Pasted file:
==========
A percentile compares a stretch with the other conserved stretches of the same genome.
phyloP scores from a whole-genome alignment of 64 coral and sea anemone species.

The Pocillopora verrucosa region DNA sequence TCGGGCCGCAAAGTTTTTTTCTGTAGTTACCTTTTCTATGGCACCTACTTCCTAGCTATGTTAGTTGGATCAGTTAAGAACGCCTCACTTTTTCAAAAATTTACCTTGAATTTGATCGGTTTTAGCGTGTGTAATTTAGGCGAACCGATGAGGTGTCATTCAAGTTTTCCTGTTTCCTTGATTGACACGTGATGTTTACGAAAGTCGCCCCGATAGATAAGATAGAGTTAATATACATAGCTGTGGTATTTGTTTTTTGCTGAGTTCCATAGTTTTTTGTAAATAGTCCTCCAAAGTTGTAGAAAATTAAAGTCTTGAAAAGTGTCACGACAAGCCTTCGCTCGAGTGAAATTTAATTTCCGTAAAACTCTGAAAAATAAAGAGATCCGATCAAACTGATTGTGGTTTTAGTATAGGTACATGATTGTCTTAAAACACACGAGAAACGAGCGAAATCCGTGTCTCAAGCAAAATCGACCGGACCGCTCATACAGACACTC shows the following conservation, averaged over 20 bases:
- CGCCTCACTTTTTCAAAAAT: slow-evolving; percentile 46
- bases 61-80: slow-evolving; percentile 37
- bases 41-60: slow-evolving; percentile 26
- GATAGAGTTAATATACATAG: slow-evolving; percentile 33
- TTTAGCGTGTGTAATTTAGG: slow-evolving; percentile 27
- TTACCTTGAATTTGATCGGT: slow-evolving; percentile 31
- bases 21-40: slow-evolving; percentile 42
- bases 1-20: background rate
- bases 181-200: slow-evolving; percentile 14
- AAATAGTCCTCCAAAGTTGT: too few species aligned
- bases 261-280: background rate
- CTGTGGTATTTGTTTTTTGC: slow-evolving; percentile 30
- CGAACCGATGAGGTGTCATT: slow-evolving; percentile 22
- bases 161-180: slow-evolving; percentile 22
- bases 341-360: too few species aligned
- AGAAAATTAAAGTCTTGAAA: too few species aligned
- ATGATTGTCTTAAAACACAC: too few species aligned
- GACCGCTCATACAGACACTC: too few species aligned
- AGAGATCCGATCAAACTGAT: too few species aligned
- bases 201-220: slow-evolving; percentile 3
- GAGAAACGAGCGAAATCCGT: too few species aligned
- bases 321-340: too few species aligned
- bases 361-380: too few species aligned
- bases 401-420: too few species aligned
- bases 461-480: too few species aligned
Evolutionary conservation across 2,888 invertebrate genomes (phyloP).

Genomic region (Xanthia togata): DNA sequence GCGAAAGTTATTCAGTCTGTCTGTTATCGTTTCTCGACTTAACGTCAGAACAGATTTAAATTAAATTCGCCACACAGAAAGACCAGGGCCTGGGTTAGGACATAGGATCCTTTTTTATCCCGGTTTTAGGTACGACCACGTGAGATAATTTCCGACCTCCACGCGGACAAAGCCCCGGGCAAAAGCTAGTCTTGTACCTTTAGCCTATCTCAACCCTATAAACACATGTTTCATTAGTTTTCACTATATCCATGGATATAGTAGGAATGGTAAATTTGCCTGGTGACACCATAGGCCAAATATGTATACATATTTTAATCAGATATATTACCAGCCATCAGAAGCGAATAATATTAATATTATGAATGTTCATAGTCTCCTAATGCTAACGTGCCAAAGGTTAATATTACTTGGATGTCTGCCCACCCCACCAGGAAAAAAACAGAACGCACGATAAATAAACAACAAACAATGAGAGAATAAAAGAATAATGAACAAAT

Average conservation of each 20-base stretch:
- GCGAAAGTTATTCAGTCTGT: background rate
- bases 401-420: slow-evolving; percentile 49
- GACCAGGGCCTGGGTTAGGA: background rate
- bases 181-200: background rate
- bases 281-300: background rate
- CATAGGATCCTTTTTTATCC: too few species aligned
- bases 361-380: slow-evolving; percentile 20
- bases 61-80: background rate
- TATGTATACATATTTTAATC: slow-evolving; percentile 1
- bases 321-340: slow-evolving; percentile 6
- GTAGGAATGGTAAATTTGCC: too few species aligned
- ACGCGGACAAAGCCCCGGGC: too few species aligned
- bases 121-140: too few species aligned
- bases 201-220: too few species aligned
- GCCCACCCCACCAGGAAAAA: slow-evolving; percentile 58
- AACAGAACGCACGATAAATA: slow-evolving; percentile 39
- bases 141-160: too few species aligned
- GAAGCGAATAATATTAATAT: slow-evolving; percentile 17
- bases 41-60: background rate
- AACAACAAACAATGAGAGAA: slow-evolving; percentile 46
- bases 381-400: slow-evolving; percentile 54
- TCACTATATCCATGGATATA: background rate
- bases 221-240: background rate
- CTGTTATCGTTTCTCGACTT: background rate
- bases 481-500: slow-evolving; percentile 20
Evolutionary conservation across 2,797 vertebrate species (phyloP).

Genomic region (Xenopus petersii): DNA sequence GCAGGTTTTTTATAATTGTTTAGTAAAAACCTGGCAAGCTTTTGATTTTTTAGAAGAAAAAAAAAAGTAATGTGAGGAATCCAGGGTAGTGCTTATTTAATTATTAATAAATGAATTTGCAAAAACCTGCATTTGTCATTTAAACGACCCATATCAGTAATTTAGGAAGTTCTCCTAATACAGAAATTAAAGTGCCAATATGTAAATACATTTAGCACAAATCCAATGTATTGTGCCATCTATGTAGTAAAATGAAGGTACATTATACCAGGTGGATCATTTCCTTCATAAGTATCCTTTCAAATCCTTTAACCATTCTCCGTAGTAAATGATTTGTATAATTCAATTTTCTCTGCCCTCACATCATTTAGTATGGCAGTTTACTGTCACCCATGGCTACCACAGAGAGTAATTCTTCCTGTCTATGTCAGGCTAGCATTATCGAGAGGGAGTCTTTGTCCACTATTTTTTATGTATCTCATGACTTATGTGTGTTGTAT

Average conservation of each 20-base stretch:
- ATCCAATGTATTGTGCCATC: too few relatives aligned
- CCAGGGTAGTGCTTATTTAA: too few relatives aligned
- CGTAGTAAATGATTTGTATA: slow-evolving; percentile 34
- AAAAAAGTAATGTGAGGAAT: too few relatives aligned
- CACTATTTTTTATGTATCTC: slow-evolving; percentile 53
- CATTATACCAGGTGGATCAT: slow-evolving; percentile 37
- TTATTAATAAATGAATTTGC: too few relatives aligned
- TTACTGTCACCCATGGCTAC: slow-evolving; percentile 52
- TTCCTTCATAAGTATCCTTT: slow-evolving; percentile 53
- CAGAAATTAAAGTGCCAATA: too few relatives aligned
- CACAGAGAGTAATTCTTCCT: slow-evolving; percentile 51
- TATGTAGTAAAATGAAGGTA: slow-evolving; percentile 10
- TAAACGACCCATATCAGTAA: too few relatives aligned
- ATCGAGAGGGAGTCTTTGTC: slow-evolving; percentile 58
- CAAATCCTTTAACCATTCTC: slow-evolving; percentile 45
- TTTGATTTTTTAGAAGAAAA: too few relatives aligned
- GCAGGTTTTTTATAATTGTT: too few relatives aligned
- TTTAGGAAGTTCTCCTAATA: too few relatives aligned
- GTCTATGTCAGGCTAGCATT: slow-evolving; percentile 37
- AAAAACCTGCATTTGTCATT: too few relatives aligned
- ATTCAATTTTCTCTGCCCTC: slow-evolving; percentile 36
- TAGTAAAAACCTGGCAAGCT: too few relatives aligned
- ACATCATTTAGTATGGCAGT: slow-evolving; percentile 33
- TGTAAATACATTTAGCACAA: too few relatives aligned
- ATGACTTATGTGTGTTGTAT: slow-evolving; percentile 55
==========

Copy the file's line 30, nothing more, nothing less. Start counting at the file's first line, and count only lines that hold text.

Genomic region (Xanthia togata): DNA sequence GCGAAAGTTATTCAGTCTGTCTGTTATCGTTTCTCGACTTAACGTCAGAACAGATTTAAATTAAATTCGCCACACAGAAAGACCAGGGCCTGGGTTAGGACATAGGATCCTTTTTTATCCCGGTTTTAGGTACGACCACGTGAGATAATTTCCGACCTCCACGCGGACAAAGCCCCGGGCAAAAGCTAGTCTTGTACCTTTAGCCTATCTCAACCCTATAAACACATGTTTCATTAGTTTTCACTATATCCATGGATATAGTAGGAATGGTAAATTTGCCTGGTGACACCATAGGCCAAATATGTATACATATTTTAATCAGATATATTACCAGCCATCAGAAGCGAATAATATTAATATTATGAATGTTCATAGTCTCCTAATGCTAACGTGCCAAAGGTTAATATTACTTGGATGTCTGCCCACCCCACCAGGAAAAAAACAGAACGCACGATAAATAAACAACAAACAATGAGAGAATAAAAGAATAATGAACAAAT